Former Yukos CEO Mikhail Khorkovsky. Image courtesy of Mitya Aleshkovskiy/Wikimedia Commons.

A Dutch court ruled Tuesday that Russia’s government does not have to pay $50 billion in compensation to the shareholders of the now-defunct oil firm Yukos.

According to BBC, the Hague District Court ruled on Tuesday that the Hague’s Permanent Court of Arbitration (PCA) had no jurisdiction when it awarded the compensation in 2014.

The Hague District Court said Russia has not ratified the treaty that the PCA used to inform its decision.

A Kremlin spokesperson told the BBC that the Russian government was pleased with the outcome.

“The Russian Federation from the very beginning of this case insisted that the decision of the tribunal didn’t take into consideration the most important aspects of international law,” the spokesperson said.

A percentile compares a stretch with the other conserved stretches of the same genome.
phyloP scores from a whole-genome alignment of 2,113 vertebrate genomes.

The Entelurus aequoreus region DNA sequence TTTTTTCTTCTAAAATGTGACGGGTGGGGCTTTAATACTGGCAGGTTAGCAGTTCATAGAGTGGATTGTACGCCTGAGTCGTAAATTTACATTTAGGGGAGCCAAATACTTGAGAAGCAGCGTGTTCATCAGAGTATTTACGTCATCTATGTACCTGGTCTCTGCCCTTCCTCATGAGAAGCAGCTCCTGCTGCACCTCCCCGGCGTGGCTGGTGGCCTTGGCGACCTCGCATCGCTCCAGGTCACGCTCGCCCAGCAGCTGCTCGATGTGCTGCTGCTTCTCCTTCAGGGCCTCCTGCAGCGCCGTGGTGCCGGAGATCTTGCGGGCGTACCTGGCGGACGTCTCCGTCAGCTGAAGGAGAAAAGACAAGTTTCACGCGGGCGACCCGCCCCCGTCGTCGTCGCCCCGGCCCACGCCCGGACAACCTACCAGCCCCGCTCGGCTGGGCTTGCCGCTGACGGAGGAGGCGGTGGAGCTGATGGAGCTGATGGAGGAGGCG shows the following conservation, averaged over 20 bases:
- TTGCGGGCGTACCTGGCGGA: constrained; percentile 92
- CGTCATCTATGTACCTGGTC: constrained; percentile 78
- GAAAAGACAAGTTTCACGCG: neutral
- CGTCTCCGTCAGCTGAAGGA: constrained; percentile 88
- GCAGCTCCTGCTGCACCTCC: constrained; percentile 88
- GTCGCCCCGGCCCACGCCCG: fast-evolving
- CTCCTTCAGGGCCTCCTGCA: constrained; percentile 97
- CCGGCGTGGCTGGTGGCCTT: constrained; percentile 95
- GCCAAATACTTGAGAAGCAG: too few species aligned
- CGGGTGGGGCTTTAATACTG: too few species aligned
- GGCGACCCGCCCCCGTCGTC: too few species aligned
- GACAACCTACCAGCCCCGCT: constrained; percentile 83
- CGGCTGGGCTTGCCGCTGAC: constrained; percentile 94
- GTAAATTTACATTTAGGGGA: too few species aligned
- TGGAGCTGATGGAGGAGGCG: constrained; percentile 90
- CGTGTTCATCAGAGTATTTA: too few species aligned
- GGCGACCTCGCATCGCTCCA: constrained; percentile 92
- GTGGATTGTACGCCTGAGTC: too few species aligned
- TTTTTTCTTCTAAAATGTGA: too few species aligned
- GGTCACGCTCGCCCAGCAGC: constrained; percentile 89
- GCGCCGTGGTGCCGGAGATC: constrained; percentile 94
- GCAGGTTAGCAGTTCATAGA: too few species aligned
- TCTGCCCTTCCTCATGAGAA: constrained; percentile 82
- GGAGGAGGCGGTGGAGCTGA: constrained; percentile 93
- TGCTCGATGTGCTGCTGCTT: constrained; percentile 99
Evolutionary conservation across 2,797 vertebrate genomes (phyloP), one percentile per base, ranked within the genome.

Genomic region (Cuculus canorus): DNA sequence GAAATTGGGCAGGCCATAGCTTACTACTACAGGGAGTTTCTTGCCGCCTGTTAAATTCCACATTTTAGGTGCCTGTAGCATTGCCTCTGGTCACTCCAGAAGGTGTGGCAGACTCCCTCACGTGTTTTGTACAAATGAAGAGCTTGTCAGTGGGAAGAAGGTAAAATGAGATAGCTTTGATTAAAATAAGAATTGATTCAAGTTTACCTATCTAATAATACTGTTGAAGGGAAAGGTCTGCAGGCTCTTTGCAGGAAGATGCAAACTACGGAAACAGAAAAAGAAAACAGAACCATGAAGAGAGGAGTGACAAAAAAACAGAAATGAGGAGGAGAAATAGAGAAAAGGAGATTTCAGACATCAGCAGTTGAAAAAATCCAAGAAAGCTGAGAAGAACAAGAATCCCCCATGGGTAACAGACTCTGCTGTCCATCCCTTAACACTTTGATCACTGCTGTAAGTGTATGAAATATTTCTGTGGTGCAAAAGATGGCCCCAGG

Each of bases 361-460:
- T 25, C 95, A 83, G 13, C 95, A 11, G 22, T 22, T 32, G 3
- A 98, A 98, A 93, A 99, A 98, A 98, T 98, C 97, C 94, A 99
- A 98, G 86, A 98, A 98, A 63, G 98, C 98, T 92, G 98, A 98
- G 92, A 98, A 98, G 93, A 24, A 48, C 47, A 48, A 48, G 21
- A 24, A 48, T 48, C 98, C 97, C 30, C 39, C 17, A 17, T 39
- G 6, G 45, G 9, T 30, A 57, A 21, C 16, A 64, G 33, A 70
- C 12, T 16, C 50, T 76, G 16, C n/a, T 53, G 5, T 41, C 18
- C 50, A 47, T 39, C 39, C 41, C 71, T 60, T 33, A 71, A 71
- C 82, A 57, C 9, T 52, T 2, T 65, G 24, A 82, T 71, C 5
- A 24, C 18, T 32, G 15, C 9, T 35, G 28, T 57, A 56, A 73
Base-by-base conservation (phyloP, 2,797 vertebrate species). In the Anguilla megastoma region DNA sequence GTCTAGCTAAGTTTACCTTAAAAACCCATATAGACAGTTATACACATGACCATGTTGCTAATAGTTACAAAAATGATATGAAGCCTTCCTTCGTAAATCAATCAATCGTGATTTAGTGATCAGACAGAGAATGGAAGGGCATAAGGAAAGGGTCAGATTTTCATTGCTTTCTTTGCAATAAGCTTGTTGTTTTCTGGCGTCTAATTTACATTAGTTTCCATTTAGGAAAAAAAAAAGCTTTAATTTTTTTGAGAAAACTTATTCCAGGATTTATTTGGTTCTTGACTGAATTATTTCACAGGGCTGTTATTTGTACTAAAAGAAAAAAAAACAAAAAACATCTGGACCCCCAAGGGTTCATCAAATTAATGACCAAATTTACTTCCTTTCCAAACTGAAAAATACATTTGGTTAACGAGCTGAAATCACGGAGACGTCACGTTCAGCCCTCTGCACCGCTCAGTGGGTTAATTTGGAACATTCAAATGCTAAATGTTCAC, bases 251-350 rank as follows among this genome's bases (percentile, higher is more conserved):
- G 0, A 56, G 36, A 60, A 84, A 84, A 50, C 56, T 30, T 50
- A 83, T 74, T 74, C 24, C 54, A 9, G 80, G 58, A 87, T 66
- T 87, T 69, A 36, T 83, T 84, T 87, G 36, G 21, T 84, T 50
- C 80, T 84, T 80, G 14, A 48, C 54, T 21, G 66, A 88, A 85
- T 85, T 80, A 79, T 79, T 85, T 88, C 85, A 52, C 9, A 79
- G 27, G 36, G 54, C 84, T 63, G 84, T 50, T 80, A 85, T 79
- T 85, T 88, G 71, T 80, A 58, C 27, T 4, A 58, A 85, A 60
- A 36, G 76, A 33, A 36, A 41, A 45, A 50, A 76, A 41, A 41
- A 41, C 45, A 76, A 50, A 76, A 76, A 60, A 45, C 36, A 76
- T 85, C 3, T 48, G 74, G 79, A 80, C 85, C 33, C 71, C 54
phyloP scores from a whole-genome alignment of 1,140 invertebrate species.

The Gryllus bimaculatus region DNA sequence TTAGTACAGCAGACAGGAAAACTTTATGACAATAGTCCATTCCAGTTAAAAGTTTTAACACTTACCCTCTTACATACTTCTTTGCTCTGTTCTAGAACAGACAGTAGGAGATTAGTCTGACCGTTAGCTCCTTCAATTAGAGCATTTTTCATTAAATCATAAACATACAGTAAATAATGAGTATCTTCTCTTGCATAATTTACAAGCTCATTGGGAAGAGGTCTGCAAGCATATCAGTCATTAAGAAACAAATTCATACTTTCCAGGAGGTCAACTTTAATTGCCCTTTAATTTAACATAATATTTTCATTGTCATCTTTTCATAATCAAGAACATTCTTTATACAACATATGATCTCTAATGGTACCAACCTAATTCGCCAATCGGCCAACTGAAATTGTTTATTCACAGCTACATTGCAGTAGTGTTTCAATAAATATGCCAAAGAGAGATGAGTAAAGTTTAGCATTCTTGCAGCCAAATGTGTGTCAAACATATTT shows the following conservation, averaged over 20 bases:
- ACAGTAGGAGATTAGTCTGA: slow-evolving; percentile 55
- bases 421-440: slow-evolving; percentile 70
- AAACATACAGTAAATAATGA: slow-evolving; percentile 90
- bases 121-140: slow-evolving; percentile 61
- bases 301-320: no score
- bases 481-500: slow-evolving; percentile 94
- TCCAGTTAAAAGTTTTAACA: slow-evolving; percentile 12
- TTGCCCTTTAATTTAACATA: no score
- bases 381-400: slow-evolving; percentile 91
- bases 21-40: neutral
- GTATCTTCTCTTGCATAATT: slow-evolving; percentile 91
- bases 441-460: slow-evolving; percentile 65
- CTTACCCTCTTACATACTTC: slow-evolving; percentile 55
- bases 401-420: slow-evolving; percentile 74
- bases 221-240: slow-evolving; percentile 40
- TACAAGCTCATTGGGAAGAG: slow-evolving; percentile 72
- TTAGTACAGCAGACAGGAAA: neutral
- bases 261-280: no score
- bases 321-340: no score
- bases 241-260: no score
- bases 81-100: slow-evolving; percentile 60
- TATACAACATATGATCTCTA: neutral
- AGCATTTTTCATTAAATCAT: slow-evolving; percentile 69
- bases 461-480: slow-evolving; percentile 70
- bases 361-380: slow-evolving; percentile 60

Director of GML Tim Osborne told the BBC that Yukos shareholders will appeal the decision.

GML represents some of Yukos’ largest shareholders.

The PCA based its compensation award on the value of the company in 2003, the same year that the Russian government began taking steps to seize control of the company.

Yukos declared bankruptcy in 2006, about three years after CEO Mikhail Khodorkovsky and his business partner Platon Lebedev were arrested on charges of tax fraud and tax evasion.

Although Russian officials have maintained the charges were purely a tax matter many observers believe the move was politically motivated.

Khodorkovsky served ten years in prison before receiving a pardon from Russian president Vladimir Putin 2013.

Khodorkovsky currently resides in Switzerland.


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